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Opinion: Media: Is It Informative or Invasive?

It’s been just over a month since the world learned the devastating news about Robin Williams’ death. In the month since his passing, the public and countless notable celebrities expressed their sorrow and sympathy for his family. Despite the outpouring of support, the media has managed to taint any positive messages by overstepping their journalistic boundaries with aggressive reports about his death. Although the public expects the media to supply the news, reports including invasive details of Williams’ death cross the line. The media’s response to Williams’ passing was an excessive and immoral method of reporting.

Robin Williams was a successful, well-liked performer, so his success often exposed him to the prying eyes of the media. Even during his lifetime, media sources often reported on Williams’ struggles with his mental health and substance abuse. These struggles were personal aspects of a public figure’s life. Publishing reports that speculate on these private issues was already inappropriate during Williams’ lifetime, but discussing these issues after he has passed is unfair and unethical.

In the days following Williams’ death, articles began emerging that discussed the grim details of his apparent suicide. Reports included the cause of death, the position he was found in, and apparent self-harm injuries on his body. Perhaps the most shocking publication about Williams’ death occurred on New York Daily News’ August 13 cover. The cover’s massive headline featured the cause of death and the sub-headlines highlighted gruesome details of the death. Typically, articles about a late public figure attempt to celebrate the life and accomplishments of the deceased. New York Daily News, however, was too focused on publishing offensive headlines to grab the attention of prying readers.


This NY Daily News cover, as well as numerous similar reports, have sparked a debate regarding the amount of details that the public deserves after a prominent figure dies. Christopher Hooton of the Independent states that, “far too many news outlets focused on the specifics of the actor’s suicide” while Paul Farmer of CNN states, “There has been a steady stream of news reports — at first conveying shock and disbelief then, disappointingly, moving on to salacious speculation about the cause and method of his death. Media coverage of mental health and suicide has come a long way over the last few years however, on this occasion; many newspapers got it badly wrong”. These statements are just two voices among the chorus of disapproval towards the media. In the weeks following Williams’ passing, social media sites were inundated with messages condemning the media’s methods of reporting Williams’ death.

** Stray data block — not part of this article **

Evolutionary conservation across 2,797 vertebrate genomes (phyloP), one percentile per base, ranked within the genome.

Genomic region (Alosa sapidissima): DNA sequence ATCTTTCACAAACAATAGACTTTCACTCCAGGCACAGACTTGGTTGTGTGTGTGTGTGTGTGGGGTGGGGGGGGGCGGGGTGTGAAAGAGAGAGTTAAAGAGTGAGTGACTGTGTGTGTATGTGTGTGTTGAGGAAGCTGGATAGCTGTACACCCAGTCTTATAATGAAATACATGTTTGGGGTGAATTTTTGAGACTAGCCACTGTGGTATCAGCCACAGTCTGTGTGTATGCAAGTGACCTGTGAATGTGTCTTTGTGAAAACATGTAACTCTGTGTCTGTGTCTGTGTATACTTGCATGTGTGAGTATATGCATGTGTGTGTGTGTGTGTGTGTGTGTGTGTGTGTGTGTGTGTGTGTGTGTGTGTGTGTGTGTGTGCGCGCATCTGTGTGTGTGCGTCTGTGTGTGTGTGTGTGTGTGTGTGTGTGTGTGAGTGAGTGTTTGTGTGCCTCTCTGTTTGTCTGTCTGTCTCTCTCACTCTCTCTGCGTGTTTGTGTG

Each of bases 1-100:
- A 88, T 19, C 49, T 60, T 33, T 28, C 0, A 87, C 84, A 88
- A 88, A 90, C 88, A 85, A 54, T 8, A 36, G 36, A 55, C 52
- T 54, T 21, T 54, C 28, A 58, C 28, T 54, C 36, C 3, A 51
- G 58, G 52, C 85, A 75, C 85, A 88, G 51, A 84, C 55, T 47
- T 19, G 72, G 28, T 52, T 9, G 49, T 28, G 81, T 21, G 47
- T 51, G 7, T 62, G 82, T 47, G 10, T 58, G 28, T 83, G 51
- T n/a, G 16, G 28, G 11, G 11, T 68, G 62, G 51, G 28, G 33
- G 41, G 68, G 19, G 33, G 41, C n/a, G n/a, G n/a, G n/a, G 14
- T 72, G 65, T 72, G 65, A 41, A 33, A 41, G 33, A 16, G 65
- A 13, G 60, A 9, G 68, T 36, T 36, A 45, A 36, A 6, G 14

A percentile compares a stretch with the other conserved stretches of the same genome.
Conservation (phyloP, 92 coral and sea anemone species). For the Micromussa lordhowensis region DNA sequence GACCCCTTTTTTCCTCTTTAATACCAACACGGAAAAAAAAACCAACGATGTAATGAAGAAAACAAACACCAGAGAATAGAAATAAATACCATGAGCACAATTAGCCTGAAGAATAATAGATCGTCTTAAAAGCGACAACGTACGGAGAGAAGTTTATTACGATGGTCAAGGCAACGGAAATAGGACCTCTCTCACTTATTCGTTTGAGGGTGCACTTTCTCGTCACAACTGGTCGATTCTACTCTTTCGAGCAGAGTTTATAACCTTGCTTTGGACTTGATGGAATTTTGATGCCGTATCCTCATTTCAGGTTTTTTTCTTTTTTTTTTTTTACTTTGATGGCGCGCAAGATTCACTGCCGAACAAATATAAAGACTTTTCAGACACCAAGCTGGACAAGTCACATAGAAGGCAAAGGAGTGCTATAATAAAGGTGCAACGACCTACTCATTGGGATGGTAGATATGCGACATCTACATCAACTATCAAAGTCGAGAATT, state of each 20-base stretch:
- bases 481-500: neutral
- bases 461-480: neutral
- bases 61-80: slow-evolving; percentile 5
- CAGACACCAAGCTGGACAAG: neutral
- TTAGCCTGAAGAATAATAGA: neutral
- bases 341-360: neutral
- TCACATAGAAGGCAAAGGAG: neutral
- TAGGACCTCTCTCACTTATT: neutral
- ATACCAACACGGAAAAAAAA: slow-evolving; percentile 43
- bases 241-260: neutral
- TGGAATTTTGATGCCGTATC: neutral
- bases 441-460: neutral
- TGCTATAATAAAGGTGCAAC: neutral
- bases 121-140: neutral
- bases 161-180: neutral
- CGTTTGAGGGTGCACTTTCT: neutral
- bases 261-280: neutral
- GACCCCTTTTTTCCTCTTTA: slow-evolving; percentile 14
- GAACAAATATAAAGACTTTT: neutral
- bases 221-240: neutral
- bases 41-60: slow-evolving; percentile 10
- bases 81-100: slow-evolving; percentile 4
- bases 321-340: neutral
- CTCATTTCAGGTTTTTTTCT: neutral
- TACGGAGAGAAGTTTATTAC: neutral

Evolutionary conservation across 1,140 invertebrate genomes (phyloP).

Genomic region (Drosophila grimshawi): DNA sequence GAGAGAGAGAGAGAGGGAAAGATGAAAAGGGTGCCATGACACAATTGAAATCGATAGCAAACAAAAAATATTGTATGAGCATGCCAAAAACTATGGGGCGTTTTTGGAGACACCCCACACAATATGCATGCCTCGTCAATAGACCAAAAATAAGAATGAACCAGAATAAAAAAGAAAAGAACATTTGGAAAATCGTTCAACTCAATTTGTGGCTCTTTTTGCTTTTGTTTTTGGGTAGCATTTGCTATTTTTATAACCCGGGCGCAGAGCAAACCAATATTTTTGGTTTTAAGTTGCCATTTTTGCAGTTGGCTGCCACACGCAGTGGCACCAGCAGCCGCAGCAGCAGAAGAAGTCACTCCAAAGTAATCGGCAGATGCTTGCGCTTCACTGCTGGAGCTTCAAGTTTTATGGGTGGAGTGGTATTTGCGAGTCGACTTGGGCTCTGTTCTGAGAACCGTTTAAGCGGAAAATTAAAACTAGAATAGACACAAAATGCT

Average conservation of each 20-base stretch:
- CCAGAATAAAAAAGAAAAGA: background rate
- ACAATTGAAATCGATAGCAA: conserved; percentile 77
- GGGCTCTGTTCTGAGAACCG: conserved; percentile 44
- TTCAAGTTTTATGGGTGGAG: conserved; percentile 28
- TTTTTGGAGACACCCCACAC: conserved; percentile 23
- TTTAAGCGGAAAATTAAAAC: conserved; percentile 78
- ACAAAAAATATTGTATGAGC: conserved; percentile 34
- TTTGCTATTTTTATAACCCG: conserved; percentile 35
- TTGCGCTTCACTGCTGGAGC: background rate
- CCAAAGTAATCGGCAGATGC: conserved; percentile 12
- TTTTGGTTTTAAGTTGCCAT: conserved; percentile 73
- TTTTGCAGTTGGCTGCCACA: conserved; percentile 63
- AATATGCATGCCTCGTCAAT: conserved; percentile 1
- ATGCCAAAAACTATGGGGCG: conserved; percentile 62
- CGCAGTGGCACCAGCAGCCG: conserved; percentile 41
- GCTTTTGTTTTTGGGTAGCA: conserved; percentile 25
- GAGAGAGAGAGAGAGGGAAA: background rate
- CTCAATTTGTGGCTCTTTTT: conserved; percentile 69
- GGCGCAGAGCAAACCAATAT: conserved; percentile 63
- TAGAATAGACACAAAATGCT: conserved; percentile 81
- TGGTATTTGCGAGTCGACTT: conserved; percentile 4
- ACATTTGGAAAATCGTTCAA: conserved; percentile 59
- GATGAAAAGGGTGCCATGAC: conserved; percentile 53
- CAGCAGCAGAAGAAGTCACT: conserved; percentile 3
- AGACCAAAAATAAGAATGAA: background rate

Despite the public outcry of disapproval against the media, numerous media outlets have published articles to defend their methods of reporting. The LA Times posted an opinion piece by Andrew Klavan titled “Report the truth — the whole truth — on Robin Williams’ death”. Klavan discusses the importance of reporting every aspect of the story in news pieces, even in the sensitive case of Williams’ death. Klavan states, “It is not a journalist’s job to protect us from the ugly facts. Neither is it his job to protect the sensitive from the painful truth or anyone, really, from anything… Because that’s the journalist’s job: the story. His only job: to tell the whole story straight”. Although Klavan claims that writers are simply fulfilling their journalistic duties by including every detail of the story, this is an incredibly simplistic, narrow-minded approach to viewing news publications. Although there are certainly cases when the public deserves to know every detail of a story, Williams’ death is not one of those situations. The only detail the public needed in this story was his cause of death. The public has no claim to the bleak details of Williams’ passing.

The Society for Professional Journalists outlines a Code of Ethics that writers are expected to respect. An entire section of these guidelines discusses the necessity of minimizing harm. The introduction to this section of the guideline states, “Ethical journalism treats sources, subjects, colleagues and members of the public as human beings deserving of respect”. According to these guidelines, journalists should, “Balance the public’s need for information against potential harm or discomfort. Pursuit of the news is not a license for arrogance or undue intrusiveness”. Liam Allen of BBC News includes similar ethical guidelines in his article discussing Williams’ death. He quotes the BBC’s editorial guidelines as stating, “Care must be taken to avoid describing or showing suicide or self-harming methods in explicit detail”. Numerous writers and media outlets violated these guidelines with their invasive reports on Williams’ death. The public required the basic information about Williams’ death, but the media violated their rightful boundaries by infringing on the privacy of Williams and his family. The deceased deserve privacy after their passing, and excessively reporting and speculating on one’s death ignores their right to die with dignity.

There is a way to tell a sensitive story without delving into the personal details. Certain details are off limits to the media and the public, and journalists should be intelligent and moral enough to recognize details that are too inappropriate to report. The media’s invasive coverage of Williams’ death completely disregarded their journalistic duty to report with sensitivity and respect.

Posted by on October 4, 2014. Filed under Opinions & Editorials,The Week's End. You can follow any responses to this entry through the RSS 2.0. Both comments and pings are currently closed.